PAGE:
Expedition essentials

Alice Chambers asks eight senior executives from expedition cruise lines how they use specialised ship designs, equipment and solutions to deliver safe, adventurous and environmentally friendly voyages 

Expedition essentials

Doug Gimesy

By Alice Chambers |

Expedition cruising is on the rise. According to the Expedition Cruise Network’s (ECN)’s Insights Report 2023/2024, 71 per cent of expedition cruise operators recorded an increase in business in 2023, and 94 per cent expect it to grow further in 2024. The network attributes this to the post-pandemic realisation that it is unwise to put off bucket-list trips. This surge in interest underscores the necessity for operators to invest in specialised systems and equipment to ensure safety and sustainability when taking guests to remote regions of the world.  

“To provide an exceptional expedition experience, guest safety must always be a top priority,” says Akvile Marozaite, CEO of ECN. “Some of the highest-rated expedition cruise experiences, such as kayaking and snorkelling, expose guests to the elements. Specialist equipment, that meets various safety specifications and standards, needs to be available, especially in remote regions with limited or non-existent specialist supplies.” 

As part of Cruise & Ferry’s new partnership with the ECN – which will, beginning in our next issue, which will see the introduction of a dedicated expedition section in our next issue – we ask eight senior executives from its member lines to provide their insights into how specialised systems and designs help them to achieve optimal nautical performance, onboard experiences and excursions.  

How do ship design, safety tools and navigation technology contribute to the nautical performance of an expedition vessel?

Søren Rasmussen, founder and chairman at Albatros Expeditions: Sister ships Ocean Albatros and Ocean Victory are rated Ice Class 1A, meaning they can operate in difficult ice conditions without icebreaker assistance. Dynamic positioning systems enable the ships to moor without an anchor and zero-speed stabilisers, and this, combined with Ulstein’s X Bow hull design, ensures a comfortable and safe onboard experience for our guests.

Frederic Guillemard, general manager for Europe & Asia at Australis: As a Chile-based expedition cruise line, we designed our ice-strengthened expeditions ships to navigate the country’s intricate fjords in Tierra del Fuego and Chilean Patagonia. The 100-cabin passenger sister ships Ventus Australis and Stella Australis have shallow draughts, allowing them to access the remote corners of the Strait of Magellan and navigate the tidal fjords.

Aaron Russ, commercial director and expedition leader at Heritage Expeditions: Finland’s Rauma Marine Constructions shipyard purpose-built our 140-passenger flagship Heritage Adventure for polar exploration. It has an Ice Class 1A Super rating and an impressive history of polar exploration. Heritage Adventurer holds records for the most northern and southern Arctic and Antarctic sailings. Marcel Perkins, managing director at Latin Trails: The design of the 16-passenger catamarans Galapagos Seaman Journey and Petrel optimises their nautical performance and they are also equipped with modern navigation systems, stability controls and eco-friendly engines. This allows us access to remote locations in the Galapagos Islands without disturbing marine life.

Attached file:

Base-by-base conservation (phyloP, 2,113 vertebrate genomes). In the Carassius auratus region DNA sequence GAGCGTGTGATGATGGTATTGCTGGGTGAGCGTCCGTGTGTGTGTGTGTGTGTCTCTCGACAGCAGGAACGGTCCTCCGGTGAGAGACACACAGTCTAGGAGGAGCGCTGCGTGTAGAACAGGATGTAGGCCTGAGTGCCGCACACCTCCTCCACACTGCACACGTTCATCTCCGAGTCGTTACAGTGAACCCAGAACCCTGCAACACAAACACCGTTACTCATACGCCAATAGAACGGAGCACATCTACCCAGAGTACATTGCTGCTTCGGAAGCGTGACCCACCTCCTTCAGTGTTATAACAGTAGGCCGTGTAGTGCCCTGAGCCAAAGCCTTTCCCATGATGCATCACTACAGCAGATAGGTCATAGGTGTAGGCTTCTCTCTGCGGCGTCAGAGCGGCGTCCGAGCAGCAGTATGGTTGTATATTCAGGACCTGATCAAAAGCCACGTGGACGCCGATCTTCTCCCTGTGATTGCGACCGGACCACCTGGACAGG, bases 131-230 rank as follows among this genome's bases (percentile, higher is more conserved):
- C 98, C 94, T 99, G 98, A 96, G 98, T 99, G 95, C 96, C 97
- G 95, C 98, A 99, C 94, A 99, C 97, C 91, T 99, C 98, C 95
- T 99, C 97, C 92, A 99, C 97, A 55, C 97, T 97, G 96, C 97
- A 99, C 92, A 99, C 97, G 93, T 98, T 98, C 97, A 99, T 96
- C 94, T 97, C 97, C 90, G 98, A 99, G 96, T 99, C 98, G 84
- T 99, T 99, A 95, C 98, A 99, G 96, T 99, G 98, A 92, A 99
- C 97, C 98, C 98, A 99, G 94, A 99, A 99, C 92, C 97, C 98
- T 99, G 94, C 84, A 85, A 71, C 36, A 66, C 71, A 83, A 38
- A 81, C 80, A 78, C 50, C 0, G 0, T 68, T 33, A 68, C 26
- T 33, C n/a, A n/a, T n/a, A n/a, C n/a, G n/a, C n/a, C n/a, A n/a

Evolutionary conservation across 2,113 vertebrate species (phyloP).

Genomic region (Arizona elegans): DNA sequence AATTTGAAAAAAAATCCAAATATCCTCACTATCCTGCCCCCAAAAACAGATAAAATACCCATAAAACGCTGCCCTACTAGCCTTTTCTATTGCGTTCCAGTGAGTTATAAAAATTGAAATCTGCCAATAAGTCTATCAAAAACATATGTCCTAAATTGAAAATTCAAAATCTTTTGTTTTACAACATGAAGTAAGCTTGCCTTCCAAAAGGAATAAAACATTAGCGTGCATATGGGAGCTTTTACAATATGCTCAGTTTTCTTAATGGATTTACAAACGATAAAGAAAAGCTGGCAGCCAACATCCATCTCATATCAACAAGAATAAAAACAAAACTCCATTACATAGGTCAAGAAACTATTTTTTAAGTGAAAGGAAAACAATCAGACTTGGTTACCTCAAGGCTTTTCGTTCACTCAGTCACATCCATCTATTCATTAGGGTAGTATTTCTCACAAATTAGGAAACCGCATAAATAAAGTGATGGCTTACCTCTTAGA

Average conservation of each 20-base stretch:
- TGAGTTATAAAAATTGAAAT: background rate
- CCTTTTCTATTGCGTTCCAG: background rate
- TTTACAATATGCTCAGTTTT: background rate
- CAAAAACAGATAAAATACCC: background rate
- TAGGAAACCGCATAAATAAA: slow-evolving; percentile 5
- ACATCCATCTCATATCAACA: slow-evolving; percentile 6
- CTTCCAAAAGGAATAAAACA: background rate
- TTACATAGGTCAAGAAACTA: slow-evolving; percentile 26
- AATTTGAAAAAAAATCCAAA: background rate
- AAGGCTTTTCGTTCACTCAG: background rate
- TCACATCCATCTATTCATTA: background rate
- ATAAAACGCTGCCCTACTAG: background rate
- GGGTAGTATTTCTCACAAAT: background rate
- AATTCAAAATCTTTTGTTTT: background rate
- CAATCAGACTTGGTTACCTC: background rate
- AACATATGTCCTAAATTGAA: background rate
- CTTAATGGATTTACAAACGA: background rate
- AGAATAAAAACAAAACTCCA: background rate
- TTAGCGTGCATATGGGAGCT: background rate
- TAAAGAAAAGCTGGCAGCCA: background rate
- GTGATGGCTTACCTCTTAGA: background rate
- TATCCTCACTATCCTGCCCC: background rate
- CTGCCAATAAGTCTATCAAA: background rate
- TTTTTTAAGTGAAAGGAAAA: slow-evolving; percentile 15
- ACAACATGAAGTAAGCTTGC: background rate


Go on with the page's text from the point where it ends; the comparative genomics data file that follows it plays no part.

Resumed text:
Franklin Braeckman, antarctic programme manager at Oceanwide Expeditions: Our fleet of ice-strengthened vessels enables us to adapt our itinerary programme and routes to meet customer demand. For instance, the 108-passenger ship Ortelius is rated equivalent to Ice Class 1A, which means it can navigate through solid one-year sea ice and loose multi-year pack ice.

Expedition essentials-2

Cruise guests can hike in the Antarctic with snowshoes and climbing gear provided by Oceanwide Expeditions (image credit: Oceanwide Expeditions/Georgina Strange)

Stephen Winter, international sales director for EMEA at Ponant: Ponant has never ceased to innovate in the design of its ships. With a fleet of 13 small exploration ships, all sustainably certified by Bureau Veritas, Ponant enables its guests to get as close as possible to nature and ancestral cultures, far from the crowded maritime routes. Le Commandant Charcot features low-impact polar navigation tools including a hybrid-electric engine powered by LNG to sail in protected areas.

Sarah Schlederer, business development manager for the UK and Ireland at Quark Expeditions: When it comes to polar expeditions, a cruise line is only as good as the ships that it operates. And our fleet of small polar vessels, including icebreakers and expedition ships, takes guests to places where larger ships can’t navigate. Our micro-auto gasification system onboard our latest vessel Ultramarine converts waste into energy, allowing us to operate with reduced emissions.

Carly Perkins, senior marketing manager for the UK and Europe at Seabourn: Seabourn has two purpose-built ultra-luxury expedition ships with a Polar Class 6 rating, ice-strengthened hulls and advanced manoeuvring technology for superior stability, safety and comfort. Plus, the modern hardware and technology onboard Seabourn Venture and Seabourn Pursuit extends their global deployment capabilities.

How do your onboard facilities enhance the expedition cruise experience?

SR: We combine exploration with indulgence onboard our ships, offering everything from lecture lounges, libraries and mudrooms to speciality restaurants, spa and gym facilities. The outdoor BBQ Decks on Ocean Albatros and Ocean Victory immerse guests in the destinations while they’re eating, and the observation lounges offer floor-to-ceiling windows so they can admire views from inside the ship. 

FG: Our onboard facilities are designed to deliver comfort without compromising on the expedition experience, ensuring a blend of luxury and adventure. The lounges on both our vessels feature large windows to provide uninterrupted views of the scenery. Onboard dining combines the best local ingredients for guests to taste dishes from the destinations that they visit.